Cover of The Echo Maker, Richard Powers's 2006 novel from Farrar Straus Giroux (Now part of Macmillan. You can read his bio on his website. This is our reading group selection for October.
Powers sets this tale against the crane migration on the Platte in Nebraska, which ironically becomes more spectacular, as their habitat shrinks due to human encroachment. He tells the tale of Karin Schluter, reluctantly returning to her hometown to nurse her 27-year-old brother Mark, who suffers from Capgras Syndrome after flipping his truck in a near-fatal accident on a remote road one winter night.
As Mark emerges from a protracted coma, he believes that Karin is really an identical impostor, who shattered by her brother’s refusal to recognize her, contacts a cognitive neurologist Gerald Weber, famous for his case histories of brain disorder. Weber finds his own sense of being undermined and Mark, armed only with a note left by an anonymous witness, attempts to learn what happened the night of his acccident.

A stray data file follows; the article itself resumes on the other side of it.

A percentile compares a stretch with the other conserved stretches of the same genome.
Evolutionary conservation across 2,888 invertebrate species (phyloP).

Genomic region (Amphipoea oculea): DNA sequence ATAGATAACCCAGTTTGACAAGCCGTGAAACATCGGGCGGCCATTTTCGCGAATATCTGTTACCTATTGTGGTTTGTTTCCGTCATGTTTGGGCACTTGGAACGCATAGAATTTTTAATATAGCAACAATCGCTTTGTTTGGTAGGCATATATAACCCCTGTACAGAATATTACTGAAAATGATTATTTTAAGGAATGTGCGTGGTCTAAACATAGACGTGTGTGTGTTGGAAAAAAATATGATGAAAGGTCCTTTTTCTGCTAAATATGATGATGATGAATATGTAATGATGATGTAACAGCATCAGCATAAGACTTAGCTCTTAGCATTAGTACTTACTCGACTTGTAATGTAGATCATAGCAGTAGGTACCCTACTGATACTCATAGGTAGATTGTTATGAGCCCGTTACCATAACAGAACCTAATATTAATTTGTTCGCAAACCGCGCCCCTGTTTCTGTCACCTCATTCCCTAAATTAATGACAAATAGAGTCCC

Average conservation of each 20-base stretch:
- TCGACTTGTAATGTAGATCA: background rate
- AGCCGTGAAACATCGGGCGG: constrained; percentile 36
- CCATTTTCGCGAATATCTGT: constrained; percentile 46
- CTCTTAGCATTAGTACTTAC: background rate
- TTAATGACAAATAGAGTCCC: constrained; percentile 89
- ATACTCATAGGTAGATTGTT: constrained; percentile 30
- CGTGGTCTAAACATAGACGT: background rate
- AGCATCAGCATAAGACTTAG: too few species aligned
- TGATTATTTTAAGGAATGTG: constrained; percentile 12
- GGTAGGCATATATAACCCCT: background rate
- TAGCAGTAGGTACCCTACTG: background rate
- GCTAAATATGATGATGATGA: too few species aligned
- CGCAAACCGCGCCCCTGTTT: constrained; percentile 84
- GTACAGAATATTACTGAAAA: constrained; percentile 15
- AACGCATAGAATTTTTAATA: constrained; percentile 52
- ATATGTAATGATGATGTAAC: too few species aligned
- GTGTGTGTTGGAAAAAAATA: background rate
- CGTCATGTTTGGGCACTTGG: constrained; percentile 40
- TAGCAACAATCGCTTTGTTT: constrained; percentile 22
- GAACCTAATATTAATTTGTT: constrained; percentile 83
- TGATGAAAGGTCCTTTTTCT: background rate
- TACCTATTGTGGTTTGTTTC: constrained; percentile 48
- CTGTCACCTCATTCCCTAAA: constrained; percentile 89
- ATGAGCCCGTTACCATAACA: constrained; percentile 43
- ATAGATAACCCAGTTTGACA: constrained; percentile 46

Margaret Atwood has an interesting essay in the New York Review of Books, parsing the novel's roots in The Wizard of Oz. There's a 2007 interview with Powers in The Believer.
My take is that although it's a compelling read on interesting material, Powers is too obvious in his efforts to impress you too much with his import. (Maybe it's the curse of being a Macarthur genious. I don't understand why The Echo Maker won the National Book Award in 2006. Compare that with the Man Booker winner for 2006, The Ineritance of Loss (Atlantic monthly Press)by Kiran Desai (New York Times review.) I've read both and there's comparison. Powers was also a finalist for the 2007 Pulitzer, which instead went to Cormac McCarthy for The Road.